01. Skyline Pigeon

02. Border Song
03. Take Me To The Pilot
04. Hercules
05. Rocket Man
06. Bennie and The Jets
07. Six Days on The Road
08. Daniel
09. Honky Cat

Disc 2 (BBC Rock Hour #24) 

01. Goodbye Yellow Brick Road

02. The Legend of Danny Bailey
03. Elderberry Wine
04. Lucy In The Sky With Diamonds
05. I Saw Her Standing There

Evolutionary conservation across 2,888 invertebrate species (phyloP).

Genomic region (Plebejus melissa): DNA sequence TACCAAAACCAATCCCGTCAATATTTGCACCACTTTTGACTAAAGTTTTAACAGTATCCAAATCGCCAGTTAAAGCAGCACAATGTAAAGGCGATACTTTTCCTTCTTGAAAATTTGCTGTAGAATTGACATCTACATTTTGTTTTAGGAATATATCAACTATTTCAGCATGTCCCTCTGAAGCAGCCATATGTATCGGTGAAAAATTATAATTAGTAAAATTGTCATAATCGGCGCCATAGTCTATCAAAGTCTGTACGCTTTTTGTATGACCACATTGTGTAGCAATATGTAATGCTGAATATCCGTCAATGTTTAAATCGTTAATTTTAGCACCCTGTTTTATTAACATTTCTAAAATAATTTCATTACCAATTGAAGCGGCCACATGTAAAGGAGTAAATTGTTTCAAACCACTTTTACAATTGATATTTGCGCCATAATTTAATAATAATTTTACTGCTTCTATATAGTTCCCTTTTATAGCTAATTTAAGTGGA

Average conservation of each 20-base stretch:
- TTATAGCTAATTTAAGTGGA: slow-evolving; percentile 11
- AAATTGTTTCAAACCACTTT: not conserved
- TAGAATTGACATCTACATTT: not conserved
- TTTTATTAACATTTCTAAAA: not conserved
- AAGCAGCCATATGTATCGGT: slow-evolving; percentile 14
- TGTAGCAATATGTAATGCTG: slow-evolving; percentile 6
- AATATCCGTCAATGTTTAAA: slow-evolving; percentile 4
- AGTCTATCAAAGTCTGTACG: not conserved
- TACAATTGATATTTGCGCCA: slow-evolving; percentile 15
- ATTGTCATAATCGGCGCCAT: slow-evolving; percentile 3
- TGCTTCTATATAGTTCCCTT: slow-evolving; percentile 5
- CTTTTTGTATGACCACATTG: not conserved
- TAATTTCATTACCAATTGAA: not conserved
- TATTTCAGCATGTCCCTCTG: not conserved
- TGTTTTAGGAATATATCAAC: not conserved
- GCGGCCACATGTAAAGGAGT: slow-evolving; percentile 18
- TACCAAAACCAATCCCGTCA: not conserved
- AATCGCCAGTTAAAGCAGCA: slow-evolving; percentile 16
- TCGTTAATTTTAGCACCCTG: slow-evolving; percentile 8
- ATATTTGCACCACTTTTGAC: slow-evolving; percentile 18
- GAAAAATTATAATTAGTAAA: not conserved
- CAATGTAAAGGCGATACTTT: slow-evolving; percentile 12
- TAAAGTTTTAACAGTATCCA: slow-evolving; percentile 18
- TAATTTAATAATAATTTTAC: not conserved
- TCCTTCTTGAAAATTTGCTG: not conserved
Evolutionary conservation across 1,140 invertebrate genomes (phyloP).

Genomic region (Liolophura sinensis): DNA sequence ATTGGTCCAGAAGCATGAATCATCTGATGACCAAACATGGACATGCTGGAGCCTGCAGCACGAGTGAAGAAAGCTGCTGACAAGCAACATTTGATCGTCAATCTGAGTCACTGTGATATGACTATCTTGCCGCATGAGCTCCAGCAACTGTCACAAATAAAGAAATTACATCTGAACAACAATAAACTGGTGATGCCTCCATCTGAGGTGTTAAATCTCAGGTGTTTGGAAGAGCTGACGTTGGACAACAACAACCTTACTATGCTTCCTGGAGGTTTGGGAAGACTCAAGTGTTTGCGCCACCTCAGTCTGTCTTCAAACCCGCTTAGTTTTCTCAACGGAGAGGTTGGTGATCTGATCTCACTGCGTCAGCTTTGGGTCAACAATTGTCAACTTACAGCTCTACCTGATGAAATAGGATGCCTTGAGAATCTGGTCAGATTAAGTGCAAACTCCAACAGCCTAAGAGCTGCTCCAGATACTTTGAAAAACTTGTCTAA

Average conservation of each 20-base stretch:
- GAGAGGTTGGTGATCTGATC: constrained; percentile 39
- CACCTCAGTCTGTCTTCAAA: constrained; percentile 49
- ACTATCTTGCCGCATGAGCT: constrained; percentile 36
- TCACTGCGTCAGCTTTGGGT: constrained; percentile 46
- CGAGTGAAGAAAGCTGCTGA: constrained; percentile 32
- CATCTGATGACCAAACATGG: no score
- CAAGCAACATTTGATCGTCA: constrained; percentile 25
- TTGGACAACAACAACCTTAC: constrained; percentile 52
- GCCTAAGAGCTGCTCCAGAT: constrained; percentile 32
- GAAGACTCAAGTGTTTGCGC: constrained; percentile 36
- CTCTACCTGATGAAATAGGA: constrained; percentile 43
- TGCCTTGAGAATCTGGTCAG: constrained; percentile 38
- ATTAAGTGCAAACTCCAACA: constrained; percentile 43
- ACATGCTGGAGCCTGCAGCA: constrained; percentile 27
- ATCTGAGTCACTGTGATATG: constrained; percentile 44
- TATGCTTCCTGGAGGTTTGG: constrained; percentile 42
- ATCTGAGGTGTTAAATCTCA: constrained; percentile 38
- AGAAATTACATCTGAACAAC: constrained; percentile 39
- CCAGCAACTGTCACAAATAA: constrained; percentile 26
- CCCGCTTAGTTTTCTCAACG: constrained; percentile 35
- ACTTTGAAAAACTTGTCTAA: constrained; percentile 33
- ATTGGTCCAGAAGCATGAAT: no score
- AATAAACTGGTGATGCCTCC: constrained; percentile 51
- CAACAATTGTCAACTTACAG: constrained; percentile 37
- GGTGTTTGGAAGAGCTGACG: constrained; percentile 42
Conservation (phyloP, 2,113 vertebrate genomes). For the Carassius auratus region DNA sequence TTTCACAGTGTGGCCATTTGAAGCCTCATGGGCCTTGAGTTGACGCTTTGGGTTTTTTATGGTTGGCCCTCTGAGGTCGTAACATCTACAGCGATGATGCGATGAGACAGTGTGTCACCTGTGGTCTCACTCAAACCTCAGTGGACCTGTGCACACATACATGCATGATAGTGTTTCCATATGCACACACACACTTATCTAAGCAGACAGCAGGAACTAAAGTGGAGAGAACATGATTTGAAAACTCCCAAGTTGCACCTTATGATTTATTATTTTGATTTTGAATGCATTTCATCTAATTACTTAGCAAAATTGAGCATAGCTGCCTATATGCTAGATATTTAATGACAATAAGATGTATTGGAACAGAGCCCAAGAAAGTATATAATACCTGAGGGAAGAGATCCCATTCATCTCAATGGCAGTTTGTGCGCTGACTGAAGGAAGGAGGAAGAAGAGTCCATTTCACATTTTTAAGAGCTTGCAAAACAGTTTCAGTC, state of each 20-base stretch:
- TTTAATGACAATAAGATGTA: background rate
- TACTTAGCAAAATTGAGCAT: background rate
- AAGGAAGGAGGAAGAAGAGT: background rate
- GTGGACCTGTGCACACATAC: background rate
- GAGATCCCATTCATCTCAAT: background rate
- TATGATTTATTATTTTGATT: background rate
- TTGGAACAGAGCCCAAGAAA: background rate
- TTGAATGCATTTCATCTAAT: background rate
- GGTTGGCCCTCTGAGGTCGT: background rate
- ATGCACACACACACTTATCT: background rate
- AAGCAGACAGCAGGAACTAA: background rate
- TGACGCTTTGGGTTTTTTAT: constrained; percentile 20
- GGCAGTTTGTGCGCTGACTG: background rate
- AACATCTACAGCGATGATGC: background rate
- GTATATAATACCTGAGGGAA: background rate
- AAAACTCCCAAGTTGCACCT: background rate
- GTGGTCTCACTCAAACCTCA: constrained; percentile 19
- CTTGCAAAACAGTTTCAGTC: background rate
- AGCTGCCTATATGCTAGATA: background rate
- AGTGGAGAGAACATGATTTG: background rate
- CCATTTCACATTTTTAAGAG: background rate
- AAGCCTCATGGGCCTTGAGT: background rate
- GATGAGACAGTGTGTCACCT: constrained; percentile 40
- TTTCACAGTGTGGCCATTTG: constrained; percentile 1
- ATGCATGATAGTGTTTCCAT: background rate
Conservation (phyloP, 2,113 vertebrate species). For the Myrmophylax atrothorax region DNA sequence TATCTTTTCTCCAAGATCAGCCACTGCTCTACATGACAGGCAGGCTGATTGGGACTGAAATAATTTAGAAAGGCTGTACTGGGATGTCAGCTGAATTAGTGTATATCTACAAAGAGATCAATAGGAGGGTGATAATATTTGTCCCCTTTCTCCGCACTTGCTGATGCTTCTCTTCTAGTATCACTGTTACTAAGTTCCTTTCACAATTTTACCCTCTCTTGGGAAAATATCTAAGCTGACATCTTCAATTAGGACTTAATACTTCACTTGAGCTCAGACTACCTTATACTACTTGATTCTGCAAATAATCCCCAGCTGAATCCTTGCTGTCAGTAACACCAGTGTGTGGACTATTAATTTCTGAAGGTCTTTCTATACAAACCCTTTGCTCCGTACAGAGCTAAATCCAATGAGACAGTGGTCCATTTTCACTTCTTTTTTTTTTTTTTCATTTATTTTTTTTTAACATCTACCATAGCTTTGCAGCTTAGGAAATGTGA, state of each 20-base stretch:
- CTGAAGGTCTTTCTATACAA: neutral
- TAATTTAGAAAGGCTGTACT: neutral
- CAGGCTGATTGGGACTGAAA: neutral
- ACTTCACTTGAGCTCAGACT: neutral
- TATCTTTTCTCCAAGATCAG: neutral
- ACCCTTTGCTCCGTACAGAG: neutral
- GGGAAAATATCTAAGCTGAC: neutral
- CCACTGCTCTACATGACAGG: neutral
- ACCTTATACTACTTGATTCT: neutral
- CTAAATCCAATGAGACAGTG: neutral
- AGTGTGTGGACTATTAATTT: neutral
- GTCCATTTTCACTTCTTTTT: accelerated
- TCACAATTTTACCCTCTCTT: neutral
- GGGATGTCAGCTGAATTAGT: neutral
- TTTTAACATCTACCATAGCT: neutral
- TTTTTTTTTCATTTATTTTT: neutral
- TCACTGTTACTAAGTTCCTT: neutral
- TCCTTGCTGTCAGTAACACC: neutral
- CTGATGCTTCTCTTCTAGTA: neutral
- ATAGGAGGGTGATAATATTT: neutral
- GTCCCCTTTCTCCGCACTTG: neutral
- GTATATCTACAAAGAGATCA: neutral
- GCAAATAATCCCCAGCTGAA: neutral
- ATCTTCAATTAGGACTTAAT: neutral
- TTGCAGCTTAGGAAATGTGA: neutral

06. All the Young Girls Love Alice
07. Don't Let the Sun Go Down On Me
08. I've Got the Music In Me
09. Your Song

Part 1: Link
Part 2: Link
or
Part 1: Link
Part 2: Link
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5 comments:

Anonymous said...

Please more rock and psychedelic music.......

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Karl AceModrules Decaux said...

Very good bootleg. Elton is a great showman.
Ps: i like when you post bootlegs

jimmy58 said...

Thaks again very much

ProfessorCalculus said...

Thanks Friend.